Taken from Nizamuddin Basti Urban Renewal Initiative Facebook page.


The Baghdad Urban Renewal Project by the Architecture and Planning Partnership, Ove Arup, Ricardo Bofill, and Richard England in 1982. The architects were invited by Rifat Chadirji to find solutions for the deterioration of Baghdad’s historical districts. The project identified two areas of preservation which were Bab el-Sheikh and Al Kazimiya. Traditional structures would be salvaged and restored while empty spaces and unattractive modern buildings would be cleared for new buildings built in a simplified and modernized style of their older counterparts. They mirror the iconic Iraqi shanisheel as well as central courtyards to serve as natural systems of ventilation. This was an attempt to make the ideal modern house out of traditional Arab structure. Commercial spaces would contain arcades and squares varying in size. Observations were made on how to target urban decay and re-energize the neighborhoods which is challenging in the modern era with Arab urban planning, a layout comprised of narrow streets cut by twisting alleys. The original urban landscape would have been maintained with the addition of public green space, an aspect of planning that is usually ignored in Arab cityscapes. Main arteries would connect new commercial areas with the residential interiors of the neighborhoods, relieving congestion and allowing for better traffic flow between districts. If built, the project would have revived two important old neighborhoods which have been left to become dilapidated today with many of its traditional structures destroyed or in ruin. 

The Racist History of Portland, the Whitest City in America
It’s known as a modern-day hub of progressivism. but its past is one of exclusion.
By Alana Semuels

.. many African Americans in Portland say they’re not surprised when they hear about racial incidents in this city and state. That’s because racism has been entrenched in Oregon, maybe more than any state in the north, for nearly two centuries. When the state entered the union in 1859, for example, Oregon explicitly forbade black people from living in its borders, the only state to do so. In more recent times, the city repeatedly undertook “urban renewal” projects (such as the construction of Legacy Emanuel Hospital) that decimated the small black community that existed here. And racism persists today. A 2011 audit found that landlords and leasing agents here discriminated against black and Latino renters 64 percent of the time, citing them higher rents or deposits and adding on additional fees. In area schools, African American students are suspended and expelled at a rate four to five times higher than that of their white peers.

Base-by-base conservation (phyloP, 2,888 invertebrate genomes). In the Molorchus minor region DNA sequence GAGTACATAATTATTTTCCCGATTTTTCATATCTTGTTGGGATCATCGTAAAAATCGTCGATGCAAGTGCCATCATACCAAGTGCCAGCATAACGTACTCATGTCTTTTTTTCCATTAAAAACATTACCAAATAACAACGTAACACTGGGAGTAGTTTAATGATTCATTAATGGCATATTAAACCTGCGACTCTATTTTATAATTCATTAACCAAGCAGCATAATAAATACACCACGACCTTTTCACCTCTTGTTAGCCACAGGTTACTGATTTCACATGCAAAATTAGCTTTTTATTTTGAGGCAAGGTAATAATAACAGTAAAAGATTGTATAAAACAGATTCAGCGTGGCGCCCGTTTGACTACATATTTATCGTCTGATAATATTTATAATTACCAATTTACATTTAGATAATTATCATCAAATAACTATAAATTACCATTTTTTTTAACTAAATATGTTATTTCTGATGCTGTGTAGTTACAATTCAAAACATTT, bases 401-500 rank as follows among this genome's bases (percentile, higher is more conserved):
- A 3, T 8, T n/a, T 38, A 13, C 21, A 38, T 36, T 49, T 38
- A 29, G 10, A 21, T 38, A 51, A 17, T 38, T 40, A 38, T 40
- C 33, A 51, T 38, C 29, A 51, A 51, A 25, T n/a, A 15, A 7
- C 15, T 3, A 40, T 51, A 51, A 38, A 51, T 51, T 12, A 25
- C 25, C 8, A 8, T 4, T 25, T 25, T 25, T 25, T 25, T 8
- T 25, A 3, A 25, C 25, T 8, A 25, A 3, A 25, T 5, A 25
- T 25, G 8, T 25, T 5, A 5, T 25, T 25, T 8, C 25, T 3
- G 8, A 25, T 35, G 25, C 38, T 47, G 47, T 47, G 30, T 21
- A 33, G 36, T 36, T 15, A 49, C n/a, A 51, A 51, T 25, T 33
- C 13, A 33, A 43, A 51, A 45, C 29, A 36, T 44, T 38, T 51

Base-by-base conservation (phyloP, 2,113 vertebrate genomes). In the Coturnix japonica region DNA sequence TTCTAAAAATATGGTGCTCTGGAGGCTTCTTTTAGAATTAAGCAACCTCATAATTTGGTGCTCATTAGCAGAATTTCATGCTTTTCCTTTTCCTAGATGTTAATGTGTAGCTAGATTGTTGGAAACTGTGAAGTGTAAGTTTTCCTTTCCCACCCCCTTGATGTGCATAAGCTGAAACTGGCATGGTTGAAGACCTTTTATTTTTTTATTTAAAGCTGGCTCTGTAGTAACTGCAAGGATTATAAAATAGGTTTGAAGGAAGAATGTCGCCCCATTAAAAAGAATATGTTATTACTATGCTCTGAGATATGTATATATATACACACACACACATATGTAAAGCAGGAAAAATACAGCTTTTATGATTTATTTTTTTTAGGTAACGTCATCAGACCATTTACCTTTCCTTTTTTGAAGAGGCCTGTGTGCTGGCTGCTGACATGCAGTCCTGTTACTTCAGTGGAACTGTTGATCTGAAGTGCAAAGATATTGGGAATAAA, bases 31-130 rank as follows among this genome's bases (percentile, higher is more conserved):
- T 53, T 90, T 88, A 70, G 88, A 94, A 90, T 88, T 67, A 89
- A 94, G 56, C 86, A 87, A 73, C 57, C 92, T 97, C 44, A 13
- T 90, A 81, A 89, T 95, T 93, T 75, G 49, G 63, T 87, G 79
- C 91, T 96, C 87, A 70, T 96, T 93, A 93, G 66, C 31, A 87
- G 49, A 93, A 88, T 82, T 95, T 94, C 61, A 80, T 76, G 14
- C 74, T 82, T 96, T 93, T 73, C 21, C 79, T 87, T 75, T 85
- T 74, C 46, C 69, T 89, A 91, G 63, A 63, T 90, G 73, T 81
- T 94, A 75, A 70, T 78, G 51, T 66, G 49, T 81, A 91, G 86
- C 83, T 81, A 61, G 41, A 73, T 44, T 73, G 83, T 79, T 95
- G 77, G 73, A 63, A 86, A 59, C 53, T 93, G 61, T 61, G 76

All in all, historians and residents say, Oregon has never been particularly welcoming to minorities. Perhaps that’s why there have never been very many. Portland is the whitest big city in America, with a population that is 72.2 percent white and only 6.3 percent African American.

“I think that Portland has, in many ways, perfected neoliberal racism,” Walidah Imarisha, an African American educator and expert on black history in Oregon, told me. Yes, the city is politically progressive, she said, but its government has facilitated the dominance of whites in business, housing, and culture. And white-supremacist sentiment is not uncommon in the state. Imarisha travels around Oregon teaching about black history, and she says neo-Nazis and others spewing sexually explicit comments or death threats frequently protest her events.


Mies van der Rohe, Lafayette Park Housing Project, (1959)

Lafayette Park, just northeast of downtown Detroit, is a 78-acre housing development designed and realized by Mies van der Rohe. The first urban renewal project in the United States, it was founded by developer Herb Greenwald to help keep the middle class in the city. Alfred Caldwell, Mies’ longtime collaborator, did all landscape design on the project, and Ludwig Hilberseimer handled the urban design (in the only professional collaboration between Hilberseimer and Mies).

The complex is a collection of one- and two- story townhomes, a small neighborhood shopping center, and two high-rises set adjacent to a 19-acre municipally-operated park also called Lafayette Park. The buildings are planned along three roadways that enter the development from the west. Mies planned for Lafayette Park to embrace the automobile from the beginning—after all, Detroit is the Motor City. However, he does not show off the parking areas, instead sinking them about four feet below the level of the sidewalks and laws of the townhomes. A resident peering out of the floor-to-ceiling windows of his unit would scarcely be able to see them.

Some of the land around the townhomes themselves is carefully left as green space to serve as a passive recreation area for the children who live there. The development is adjacent to a public elementary school, one of Detroit’s best, and Mies carefully designed the circulation of Lafayette Park to allow children to get from their townhome to school without having to cross a street.